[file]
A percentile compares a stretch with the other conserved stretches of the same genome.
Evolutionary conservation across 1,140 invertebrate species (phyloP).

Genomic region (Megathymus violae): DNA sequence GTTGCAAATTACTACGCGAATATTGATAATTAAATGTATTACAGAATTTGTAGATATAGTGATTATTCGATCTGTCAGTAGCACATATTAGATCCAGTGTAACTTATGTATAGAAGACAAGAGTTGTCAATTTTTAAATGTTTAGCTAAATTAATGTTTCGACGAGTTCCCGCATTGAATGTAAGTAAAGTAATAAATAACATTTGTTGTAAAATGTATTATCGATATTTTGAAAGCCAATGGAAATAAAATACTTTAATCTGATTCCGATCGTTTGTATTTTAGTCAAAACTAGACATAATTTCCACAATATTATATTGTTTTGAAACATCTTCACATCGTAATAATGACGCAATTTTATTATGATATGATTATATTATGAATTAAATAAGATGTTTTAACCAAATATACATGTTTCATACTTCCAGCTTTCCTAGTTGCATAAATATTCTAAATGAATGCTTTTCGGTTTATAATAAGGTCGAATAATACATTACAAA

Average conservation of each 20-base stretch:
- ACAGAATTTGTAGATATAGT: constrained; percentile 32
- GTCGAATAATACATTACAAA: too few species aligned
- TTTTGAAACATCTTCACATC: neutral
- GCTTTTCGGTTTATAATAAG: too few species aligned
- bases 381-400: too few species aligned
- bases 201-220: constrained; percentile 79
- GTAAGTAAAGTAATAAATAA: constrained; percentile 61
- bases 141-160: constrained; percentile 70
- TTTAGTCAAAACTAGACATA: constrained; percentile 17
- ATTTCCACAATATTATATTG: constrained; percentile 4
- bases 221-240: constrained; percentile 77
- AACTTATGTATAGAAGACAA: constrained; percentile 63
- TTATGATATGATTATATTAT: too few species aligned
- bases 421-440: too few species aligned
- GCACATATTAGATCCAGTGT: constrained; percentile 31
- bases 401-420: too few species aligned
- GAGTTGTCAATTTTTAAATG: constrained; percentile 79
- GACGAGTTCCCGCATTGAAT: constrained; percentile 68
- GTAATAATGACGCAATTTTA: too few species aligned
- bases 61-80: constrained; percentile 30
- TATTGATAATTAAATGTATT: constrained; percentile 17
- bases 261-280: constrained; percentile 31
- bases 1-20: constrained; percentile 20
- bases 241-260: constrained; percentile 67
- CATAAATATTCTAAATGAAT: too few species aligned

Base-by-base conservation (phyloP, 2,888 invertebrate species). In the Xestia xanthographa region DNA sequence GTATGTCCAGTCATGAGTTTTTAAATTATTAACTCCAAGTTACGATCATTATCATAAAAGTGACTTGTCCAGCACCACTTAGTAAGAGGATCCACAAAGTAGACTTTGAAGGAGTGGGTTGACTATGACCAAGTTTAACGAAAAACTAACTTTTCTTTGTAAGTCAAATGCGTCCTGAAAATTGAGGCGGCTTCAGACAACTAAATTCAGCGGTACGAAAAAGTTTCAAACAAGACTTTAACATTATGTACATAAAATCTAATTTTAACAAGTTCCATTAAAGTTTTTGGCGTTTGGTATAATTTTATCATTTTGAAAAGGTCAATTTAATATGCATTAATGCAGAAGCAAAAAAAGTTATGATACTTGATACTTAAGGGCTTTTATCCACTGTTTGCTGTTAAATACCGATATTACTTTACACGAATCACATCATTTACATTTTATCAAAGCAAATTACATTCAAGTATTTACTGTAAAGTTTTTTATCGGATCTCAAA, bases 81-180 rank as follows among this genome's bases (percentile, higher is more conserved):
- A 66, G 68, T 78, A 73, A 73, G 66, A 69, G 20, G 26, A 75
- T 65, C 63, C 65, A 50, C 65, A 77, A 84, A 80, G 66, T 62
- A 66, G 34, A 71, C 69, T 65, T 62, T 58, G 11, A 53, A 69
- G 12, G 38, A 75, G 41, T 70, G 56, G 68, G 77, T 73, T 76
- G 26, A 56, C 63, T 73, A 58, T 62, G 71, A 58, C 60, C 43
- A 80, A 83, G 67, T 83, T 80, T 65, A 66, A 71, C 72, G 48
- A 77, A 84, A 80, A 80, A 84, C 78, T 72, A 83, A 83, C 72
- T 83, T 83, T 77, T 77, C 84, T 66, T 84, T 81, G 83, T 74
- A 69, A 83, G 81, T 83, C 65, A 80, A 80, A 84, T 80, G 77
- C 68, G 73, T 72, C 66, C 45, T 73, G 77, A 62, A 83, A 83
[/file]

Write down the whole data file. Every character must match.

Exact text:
A percentile compares a stretch with the other conserved stretches of the same genome.
Evolutionary conservation across 1,140 invertebrate species (phyloP).

Genomic region (Megathymus violae): DNA sequence GTTGCAAATTACTACGCGAATATTGATAATTAAATGTATTACAGAATTTGTAGATATAGTGATTATTCGATCTGTCAGTAGCACATATTAGATCCAGTGTAACTTATGTATAGAAGACAAGAGTTGTCAATTTTTAAATGTTTAGCTAAATTAATGTTTCGACGAGTTCCCGCATTGAATGTAAGTAAAGTAATAAATAACATTTGTTGTAAAATGTATTATCGATATTTTGAAAGCCAATGGAAATAAAATACTTTAATCTGATTCCGATCGTTTGTATTTTAGTCAAAACTAGACATAATTTCCACAATATTATATTGTTTTGAAACATCTTCACATCGTAATAATGACGCAATTTTATTATGATATGATTATATTATGAATTAAATAAGATGTTTTAACCAAATATACATGTTTCATACTTCCAGCTTTCCTAGTTGCATAAATATTCTAAATGAATGCTTTTCGGTTTATAATAAGGTCGAATAATACATTACAAA

Average conservation of each 20-base stretch:
- ACAGAATTTGTAGATATAGT: constrained; percentile 32
- GTCGAATAATACATTACAAA: too few species aligned
- TTTTGAAACATCTTCACATC: neutral
- GCTTTTCGGTTTATAATAAG: too few species aligned
- bases 381-400: too few species aligned
- bases 201-220: constrained; percentile 79
- GTAAGTAAAGTAATAAATAA: constrained; percentile 61
- bases 141-160: constrained; percentile 70
- TTTAGTCAAAACTAGACATA: constrained; percentile 17
- ATTTCCACAATATTATATTG: constrained; percentile 4
- bases 221-240: constrained; percentile 77
- AACTTATGTATAGAAGACAA: constrained; percentile 63
- TTATGATATGATTATATTAT: too few species aligned
- bases 421-440: too few species aligned
- GCACATATTAGATCCAGTGT: constrained; percentile 31
- bases 401-420: too few species aligned
- GAGTTGTCAATTTTTAAATG: constrained; percentile 79
- GACGAGTTCCCGCATTGAAT: constrained; percentile 68
- GTAATAATGACGCAATTTTA: too few species aligned
- bases 61-80: constrained; percentile 30
- TATTGATAATTAAATGTATT: constrained; percentile 17
- bases 261-280: constrained; percentile 31
- bases 1-20: constrained; percentile 20
- bases 241-260: constrained; percentile 67
- CATAAATATTCTAAATGAAT: too few species aligned

Base-by-base conservation (phyloP, 2,888 invertebrate species). In the Xestia xanthographa region DNA sequence GTATGTCCAGTCATGAGTTTTTAAATTATTAACTCCAAGTTACGATCATTATCATAAAAGTGACTTGTCCAGCACCACTTAGTAAGAGGATCCACAAAGTAGACTTTGAAGGAGTGGGTTGACTATGACCAAGTTTAACGAAAAACTAACTTTTCTTTGTAAGTCAAATGCGTCCTGAAAATTGAGGCGGCTTCAGACAACTAAATTCAGCGGTACGAAAAAGTTTCAAACAAGACTTTAACATTATGTACATAAAATCTAATTTTAACAAGTTCCATTAAAGTTTTTGGCGTTTGGTATAATTTTATCATTTTGAAAAGGTCAATTTAATATGCATTAATGCAGAAGCAAAAAAAGTTATGATACTTGATACTTAAGGGCTTTTATCCACTGTTTGCTGTTAAATACCGATATTACTTTACACGAATCACATCATTTACATTTTATCAAAGCAAATTACATTCAAGTATTTACTGTAAAGTTTTTTATCGGATCTCAAA, bases 81-180 rank as follows among this genome's bases (percentile, higher is more conserved):
- A 66, G 68, T 78, A 73, A 73, G 66, A 69, G 20, G 26, A 75
- T 65, C 63, C 65, A 50, C 65, A 77, A 84, A 80, G 66, T 62
- A 66, G 34, A 71, C 69, T 65, T 62, T 58, G 11, A 53, A 69
- G 12, G 38, A 75, G 41, T 70, G 56, G 68, G 77, T 73, T 76
- G 26, A 56, C 63, T 73, A 58, T 62, G 71, A 58, C 60, C 43
- A 80, A 83, G 67, T 83, T 80, T 65, A 66, A 71, C 72, G 48
- A 77, A 84, A 80, A 80, A 84, C 78, T 72, A 83, A 83, C 72
- T 83, T 83, T 77, T 77, C 84, T 66, T 84, T 81, G 83, T 74
- A 69, A 83, G 81, T 83, C 65, A 80, A 80, A 84, T 80, G 77
- C 68, G 73, T 72, C 66, C 45, T 73, G 77, A 62, A 83, A 83